Most employers look at Workers Compensation as just another necessary evil and unavoidable cost of doing business. It’s usually one of those out of sight, out of mind things when rates are low. It’s not until an employer is hit with a rate hike that they really start to give some thought to their Workers Compensation rates.
Employers need to constantly look at Workers Compensation as a tool to improve their business’s bottom line, and they certainly need to make an effort to keep their low rates over the long term so that they can take advantage of some significant savings.
Here are four common mistakes made by employers that frequently deter their Workers Compensation savings:
1. Assuming that lower rates equate to lower costs. Don’t make the faulty assumption that your cost will go down automatically just because your rates have been reduced. Workers Compensation insurers use an experience modification factor to examine the actual losses incurred by the insured company and establish cost. The actual losses are compared with other companies in similar industries.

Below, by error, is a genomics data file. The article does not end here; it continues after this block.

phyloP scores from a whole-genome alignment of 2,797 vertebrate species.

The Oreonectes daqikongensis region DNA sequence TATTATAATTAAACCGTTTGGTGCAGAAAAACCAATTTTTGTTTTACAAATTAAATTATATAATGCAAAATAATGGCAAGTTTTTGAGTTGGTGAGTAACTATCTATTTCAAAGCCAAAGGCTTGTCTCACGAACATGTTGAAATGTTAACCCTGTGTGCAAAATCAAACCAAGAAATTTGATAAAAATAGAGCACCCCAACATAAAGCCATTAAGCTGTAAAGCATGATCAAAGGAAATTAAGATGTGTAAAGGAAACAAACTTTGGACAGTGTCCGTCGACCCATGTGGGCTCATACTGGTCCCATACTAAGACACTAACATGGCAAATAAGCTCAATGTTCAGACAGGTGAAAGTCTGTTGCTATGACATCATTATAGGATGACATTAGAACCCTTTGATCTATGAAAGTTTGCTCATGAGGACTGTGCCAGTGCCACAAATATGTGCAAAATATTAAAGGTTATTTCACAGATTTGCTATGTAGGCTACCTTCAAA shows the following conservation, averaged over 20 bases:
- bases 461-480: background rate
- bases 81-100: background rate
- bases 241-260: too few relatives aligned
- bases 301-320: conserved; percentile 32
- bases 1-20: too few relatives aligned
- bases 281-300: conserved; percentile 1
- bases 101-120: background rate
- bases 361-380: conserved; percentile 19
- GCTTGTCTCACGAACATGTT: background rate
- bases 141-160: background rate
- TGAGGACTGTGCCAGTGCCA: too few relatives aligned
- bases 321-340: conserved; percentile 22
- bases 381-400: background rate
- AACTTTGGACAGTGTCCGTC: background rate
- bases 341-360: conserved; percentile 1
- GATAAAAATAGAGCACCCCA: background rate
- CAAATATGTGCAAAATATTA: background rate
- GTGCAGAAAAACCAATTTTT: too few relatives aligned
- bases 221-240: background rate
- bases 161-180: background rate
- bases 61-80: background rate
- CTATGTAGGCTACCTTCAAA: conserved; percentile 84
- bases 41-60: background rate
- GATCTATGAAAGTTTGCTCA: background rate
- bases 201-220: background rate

2. Believing that employers have little control when it comes to the expense of Workers Compensation. Employers know they’ve got to have Workers Compensation insurance. However, this acknowledgment shouldn’t lead to an employer thinking they’ve got to pay excessively for it; employers don’t and shouldn’t.
3. Neglecting or de-emphasizing cost containment and injury management during low rate periods. Safety should be an unyielding focus at all times.
4. Not making the association between cost containment and worker retention. Studies have shown that fewer accidents occur among skilled workforces, but even skilled workers can have an accident. A large part of whether or not an injured skilled employee returns to work is based on how their employer responds to them during and after recovery.
Contact Duncan Financial Group in Irwin, Pennsylvania at 724-863-3420.